Thoughts of a funeral-goer

Charles 25 Comments

After returning from Trevor’s after-party, I persuaded Myra to come in for a cup of tea.  I felt the urge for some reminiscing.  I retrieved a large shoe box from the study – mother’s photographs. 

Mum died in 1979 – she was 65.  Sadly, back then, when it came to funerals, choice was not a word in common use.  You took what you were given. 

We were given an Anglican priest who mumbled. 

Mum had disliked religion ever since being forced to go to Sunday school with her brothers and sisters – whilst their parents had a lie-in.  So it really wasn’t the send-off our very special mother deserved.  However, as Myra and I both knew, it neatly avoided the problem of the eulogy.

Our mother was a clever, free-spirited and eccentric woman, but this was firmly wrapped up in a “what-would-the-neighbours-think?” mink fur coat.  A truthful tribute would have been out of the question.

Myra and I began to imagine what might have been said: 

Ruby and her husband had two beautiful daughters.  It was a shotgun wedding and one thing led to another.

She met her soul-mate Bob when she was in her 30s.  Unfortunately, by then she had been married to Sid for several years.  She changed her surname; Bob became her pretend husband and she lost custody of her two beautiful daughters.

Heartbroken when Bob died twenty years later, Ruby moved to Cheshire to live with her daughter Lyra which brought her great comfort.  Her GP prescribed Mogadon.  We tried to persuade her to go to bed before taking the sleeping tablet.  We lost count of the number of times we had to heave her up the stairs. 

She enjoyed the simple pleasures in life like reading…  When she ordered “Mein Kampf” from the local library, we never heard the last of it.  “Can you believe it?  They asked me for the name of the author!” … and the occasional glass of sherry.  Every night just before she took the Mogadon.

She grew very fond of the family’s pet dog Sammy.  She fed the dog digestive biscuits when no-one was looking.

She passed away peacefully with her daughters at her side.  She died from lung cancer after years of smoking Player’s No. 6.

She was dearly loved.  She is.

As you reflect on Ruby’s legacy, we are going to listen to…  Delilah by Tom Jones.  It was her favourite.


Lyra, her daughter Jamie and Grandma Ruby shortly before Bob died


  1. Charles

    Lyra, what a teasing thought. Totally truthful tributes….

    “I suspect, nay, I know, that several people here are relieved that Bob is safely in that box. His outbursts of temper were unpredictable and unpleasant, and although he was an entertaining fixture at the bar of the Mason’s Arms, many of us remember the time he…”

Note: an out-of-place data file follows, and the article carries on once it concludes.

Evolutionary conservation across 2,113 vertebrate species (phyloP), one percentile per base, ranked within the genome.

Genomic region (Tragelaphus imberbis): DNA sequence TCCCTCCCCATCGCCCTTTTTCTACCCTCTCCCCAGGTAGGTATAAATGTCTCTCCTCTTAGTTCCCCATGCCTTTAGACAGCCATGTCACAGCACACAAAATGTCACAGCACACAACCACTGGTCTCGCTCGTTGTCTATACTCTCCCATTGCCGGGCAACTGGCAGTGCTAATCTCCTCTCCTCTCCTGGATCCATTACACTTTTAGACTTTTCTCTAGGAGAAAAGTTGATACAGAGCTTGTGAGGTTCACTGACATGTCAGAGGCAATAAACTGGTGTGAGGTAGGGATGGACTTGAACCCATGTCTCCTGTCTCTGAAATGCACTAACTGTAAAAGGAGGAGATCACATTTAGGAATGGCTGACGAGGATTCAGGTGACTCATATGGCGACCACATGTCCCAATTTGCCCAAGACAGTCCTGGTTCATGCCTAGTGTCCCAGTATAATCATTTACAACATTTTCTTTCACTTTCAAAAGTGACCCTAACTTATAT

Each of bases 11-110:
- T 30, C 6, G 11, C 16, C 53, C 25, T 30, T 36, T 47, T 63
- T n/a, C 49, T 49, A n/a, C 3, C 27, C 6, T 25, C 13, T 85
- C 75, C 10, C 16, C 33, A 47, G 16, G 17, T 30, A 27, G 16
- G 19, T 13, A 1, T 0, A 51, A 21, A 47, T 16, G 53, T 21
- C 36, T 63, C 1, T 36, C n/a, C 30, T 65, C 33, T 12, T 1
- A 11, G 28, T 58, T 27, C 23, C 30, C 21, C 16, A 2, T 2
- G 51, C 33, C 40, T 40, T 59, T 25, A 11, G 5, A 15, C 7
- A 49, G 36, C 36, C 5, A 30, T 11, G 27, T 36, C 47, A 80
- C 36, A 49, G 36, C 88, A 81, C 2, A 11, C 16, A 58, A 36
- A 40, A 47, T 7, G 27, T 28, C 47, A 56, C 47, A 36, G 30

Oh dear no. Well, perhaps only in special cases….

  2. Charles

    Thanks, Charles, I may have to use that in a funeral I’m writing at the moment. Can you provide me with another 19 minutes and 45 seconds worth?

  3. Charles

    He is Gone

    You can shed tears that he lived,
    Or you can smile because he has gone;
    You can close your eyes and pray that he will not come back,
    Or you can open your eyes and see that he has at last rattled his clack.

    Your heart can be joyful because you can’t see him,
    Or you can be full of the animosity that you shared;
    You can turn your back on tomorrow and live yesterday,
    Or you can be happy for tomorrow because of now.

    You can remember him and only that he lived,
    Or you can banish his memory and let it die with him;
    You can rage and close your mind, be resentful and dwell on what has been,
    Or you can do what would piss him off most: smile, open your eyes, forget and go on.

  4. Charles

    Lovely Lyra…I was still chuckling over ‘Mein Kampf’ and Mogadon when I happened upon He is Gone – now I am in serious need of medical treatment!!!
    All brilliant – totally truthful tributes? No….no… perhaps not! Oh,but think if all those times the family tell you something and then say “but you can’t put that in” were joined together in one totally truthful tribute!

  5. Charles

    In this case, the entire contents consist of ‘but you can’t put that in!’ Charles, you are a star – do you think it would fit in to my poetry folder under ‘somewhat ambivalent feelings?’ Only 19 minutes’ worth left to go…

  6. Charles

    I am becoming alarmed that Lyra might be a real person, and that I have misunderstood the storyline.
    If not, who is that in the photograph?
    No matter, Lyra rocks.

  7. Charles

    Brilliant! I once had a man walk in to my office, producing a huge roll of notes he said ‘I want you to cremate my father. Do it whenever you like, any time or day, I’m not bothered.’ When asked if anyone would want to come and see him in the Chapel of Rest? He responded ‘None of us wanted to see him when he was alive, we certainly don’t want to see him dead. I don’t want a Vicar, and we won’t be coming to the funeral either.’ He was adamant he just wanted the job done. He wanted him gone! Eventually realising he was serious, I made him sit for a few minutes and fill the forms out. He paid me from the roll of cash and left as quickly as he could..

    I let him know when the cremation would take place..

    And of course, he and his family all showed up 🙂

    It’s a funny old business, funerals.